Broadandwyoming on March 27, 2016 at 10:39 pm

I used to live on the 4600 block of old York road, 1 block from the Logan theatre. I used to play around the theatre, mostly climbing to the top of the water tower which of course is not there anymore. Had fun going to the Esquire, Rockland theater also

Joe Vogel
Joe Vogel on May 20, 2016 at 5:20 pm

The Rockland Theatre opened in 1915, not 1914. Here is an item announcing the status of the project in the February 20, 1915, issue of The American Contractor:

“Theater & Stores: 1 sty. & bas. 50x175. $30M. Broad & Rockland sts. Archt. Albert F. Schenck, Real Estate Trust bldg. Owner Clarence Shilcock, Broad & Westmoreland sts. Brk. Up to roof. Bldr. Freund-Seidenback Co., Bulletin bldg. Ptg. let to Potteiger & Hainley, 1829 Filbert st. Rf. to McFarland-Meade Co., 46th & Woodland av. Plmg. & htg. to Gray & Dormer, 1729 Columbia av.”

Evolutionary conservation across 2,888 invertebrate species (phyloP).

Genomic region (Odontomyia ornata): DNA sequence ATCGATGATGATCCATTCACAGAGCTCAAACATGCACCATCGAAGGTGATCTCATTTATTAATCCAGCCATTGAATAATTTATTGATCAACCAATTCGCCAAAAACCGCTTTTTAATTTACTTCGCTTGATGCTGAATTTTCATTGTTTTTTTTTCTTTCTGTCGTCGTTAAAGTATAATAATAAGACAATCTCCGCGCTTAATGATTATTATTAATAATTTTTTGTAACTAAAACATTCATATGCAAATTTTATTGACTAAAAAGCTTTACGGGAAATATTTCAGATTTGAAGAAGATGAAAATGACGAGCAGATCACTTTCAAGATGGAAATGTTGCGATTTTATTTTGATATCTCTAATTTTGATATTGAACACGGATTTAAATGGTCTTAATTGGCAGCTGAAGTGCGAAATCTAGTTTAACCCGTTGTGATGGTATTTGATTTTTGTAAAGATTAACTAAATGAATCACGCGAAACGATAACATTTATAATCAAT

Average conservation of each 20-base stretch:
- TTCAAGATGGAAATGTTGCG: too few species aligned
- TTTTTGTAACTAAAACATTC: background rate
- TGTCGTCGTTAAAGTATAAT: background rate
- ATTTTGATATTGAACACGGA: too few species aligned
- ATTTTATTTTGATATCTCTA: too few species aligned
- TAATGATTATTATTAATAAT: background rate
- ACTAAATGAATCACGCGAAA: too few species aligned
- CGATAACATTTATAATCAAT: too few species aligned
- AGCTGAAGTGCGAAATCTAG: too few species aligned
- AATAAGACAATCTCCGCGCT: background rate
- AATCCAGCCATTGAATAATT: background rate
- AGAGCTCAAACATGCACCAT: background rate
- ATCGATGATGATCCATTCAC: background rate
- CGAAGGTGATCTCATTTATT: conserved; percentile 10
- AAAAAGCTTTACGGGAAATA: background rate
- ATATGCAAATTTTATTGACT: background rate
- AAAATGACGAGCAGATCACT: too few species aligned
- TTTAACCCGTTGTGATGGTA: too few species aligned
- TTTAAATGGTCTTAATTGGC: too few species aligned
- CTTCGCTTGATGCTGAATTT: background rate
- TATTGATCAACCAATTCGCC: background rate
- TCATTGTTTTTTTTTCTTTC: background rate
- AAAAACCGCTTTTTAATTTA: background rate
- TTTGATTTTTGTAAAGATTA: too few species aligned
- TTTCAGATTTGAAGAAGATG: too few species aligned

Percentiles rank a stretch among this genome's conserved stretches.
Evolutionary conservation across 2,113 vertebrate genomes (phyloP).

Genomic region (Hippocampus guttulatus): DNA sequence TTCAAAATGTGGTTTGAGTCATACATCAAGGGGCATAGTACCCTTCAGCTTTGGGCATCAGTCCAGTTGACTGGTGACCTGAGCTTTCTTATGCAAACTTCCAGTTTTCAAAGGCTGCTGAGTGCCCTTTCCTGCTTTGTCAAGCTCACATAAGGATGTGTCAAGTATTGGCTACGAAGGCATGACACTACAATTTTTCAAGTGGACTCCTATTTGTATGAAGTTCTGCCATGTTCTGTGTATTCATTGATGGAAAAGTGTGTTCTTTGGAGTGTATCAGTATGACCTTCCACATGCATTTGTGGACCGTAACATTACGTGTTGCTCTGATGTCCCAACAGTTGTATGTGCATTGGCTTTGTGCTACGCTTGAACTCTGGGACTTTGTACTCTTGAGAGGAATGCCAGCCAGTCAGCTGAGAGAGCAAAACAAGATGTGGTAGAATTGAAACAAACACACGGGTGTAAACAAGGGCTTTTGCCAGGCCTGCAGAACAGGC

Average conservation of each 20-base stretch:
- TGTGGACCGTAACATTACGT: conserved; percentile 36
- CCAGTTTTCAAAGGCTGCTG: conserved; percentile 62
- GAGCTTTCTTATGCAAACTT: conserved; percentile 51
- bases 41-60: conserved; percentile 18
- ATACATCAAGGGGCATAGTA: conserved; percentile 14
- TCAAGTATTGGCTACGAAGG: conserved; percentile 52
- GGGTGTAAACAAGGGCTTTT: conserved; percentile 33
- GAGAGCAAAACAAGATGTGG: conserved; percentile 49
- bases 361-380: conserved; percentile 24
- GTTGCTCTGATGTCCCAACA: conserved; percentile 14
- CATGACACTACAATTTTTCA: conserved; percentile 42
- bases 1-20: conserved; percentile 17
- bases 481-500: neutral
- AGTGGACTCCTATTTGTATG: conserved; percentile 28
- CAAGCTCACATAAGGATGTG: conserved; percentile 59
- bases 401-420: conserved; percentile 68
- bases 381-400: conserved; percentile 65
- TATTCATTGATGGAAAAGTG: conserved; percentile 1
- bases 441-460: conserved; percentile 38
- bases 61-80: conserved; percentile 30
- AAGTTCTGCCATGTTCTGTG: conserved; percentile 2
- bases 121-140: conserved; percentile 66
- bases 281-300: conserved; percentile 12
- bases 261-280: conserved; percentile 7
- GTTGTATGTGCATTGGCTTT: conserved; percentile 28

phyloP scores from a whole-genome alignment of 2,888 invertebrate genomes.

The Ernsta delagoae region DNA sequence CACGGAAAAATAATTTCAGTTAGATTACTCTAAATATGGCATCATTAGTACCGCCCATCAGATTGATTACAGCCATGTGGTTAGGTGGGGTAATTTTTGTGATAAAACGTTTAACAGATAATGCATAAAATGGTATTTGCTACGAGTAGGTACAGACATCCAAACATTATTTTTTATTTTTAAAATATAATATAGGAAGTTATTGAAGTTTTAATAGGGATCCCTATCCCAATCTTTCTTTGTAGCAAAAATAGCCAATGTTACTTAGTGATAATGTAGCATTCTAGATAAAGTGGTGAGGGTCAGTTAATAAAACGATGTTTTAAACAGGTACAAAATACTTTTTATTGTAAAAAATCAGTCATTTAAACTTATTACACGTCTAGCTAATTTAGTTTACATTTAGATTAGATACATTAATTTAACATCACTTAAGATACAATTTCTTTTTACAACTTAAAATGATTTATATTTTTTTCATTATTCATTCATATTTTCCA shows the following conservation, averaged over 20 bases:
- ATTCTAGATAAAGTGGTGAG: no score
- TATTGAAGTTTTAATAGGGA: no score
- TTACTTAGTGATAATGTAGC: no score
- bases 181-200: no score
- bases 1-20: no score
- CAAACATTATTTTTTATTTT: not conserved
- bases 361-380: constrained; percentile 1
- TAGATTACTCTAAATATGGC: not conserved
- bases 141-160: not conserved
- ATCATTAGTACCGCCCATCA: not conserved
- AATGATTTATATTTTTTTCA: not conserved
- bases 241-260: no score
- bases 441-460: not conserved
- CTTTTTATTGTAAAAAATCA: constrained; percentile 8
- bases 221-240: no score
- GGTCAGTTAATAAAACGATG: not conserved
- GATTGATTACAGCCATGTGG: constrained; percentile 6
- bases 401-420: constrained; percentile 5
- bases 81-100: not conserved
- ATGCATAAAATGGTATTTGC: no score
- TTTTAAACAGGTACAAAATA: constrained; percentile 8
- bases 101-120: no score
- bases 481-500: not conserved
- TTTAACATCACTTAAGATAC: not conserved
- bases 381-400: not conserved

As contracts for painting and roofing had been let at this time, the project was pretty close to completion, making an opening in the spring of 1915 very likely.

Joe Vogel
Joe Vogel on May 20, 2016 at 6:21 pm

The Rockland Theatre should be listed in the Logan-Fern Rock neighborhood, along with the nearby Logan and Broad Theatres (all of them in a three-block stretch of Broad Street) instead of Germantown, which is some distance west.

dallasmovietheaters on February 18, 2022 at 4:47 pm

William Hunt / Hunt’s Enterprise operated the venue at 4910-4914 North Broad Street from 1922 to 1942. Listed as a Spanish architecture theatre, in 1941 the theatre was modernized to the plans of Thalheimer and Weitz bringing a streamlined look. The theatre was transferred to A.M. Ellis Theatres in 1943. Ellis also launched the Chester Pike D-I on My 26, 1949. The Rockland ceased operations following showtimes on October 11, 1970 with “Machine Gun McCain” and “Land Raiders.”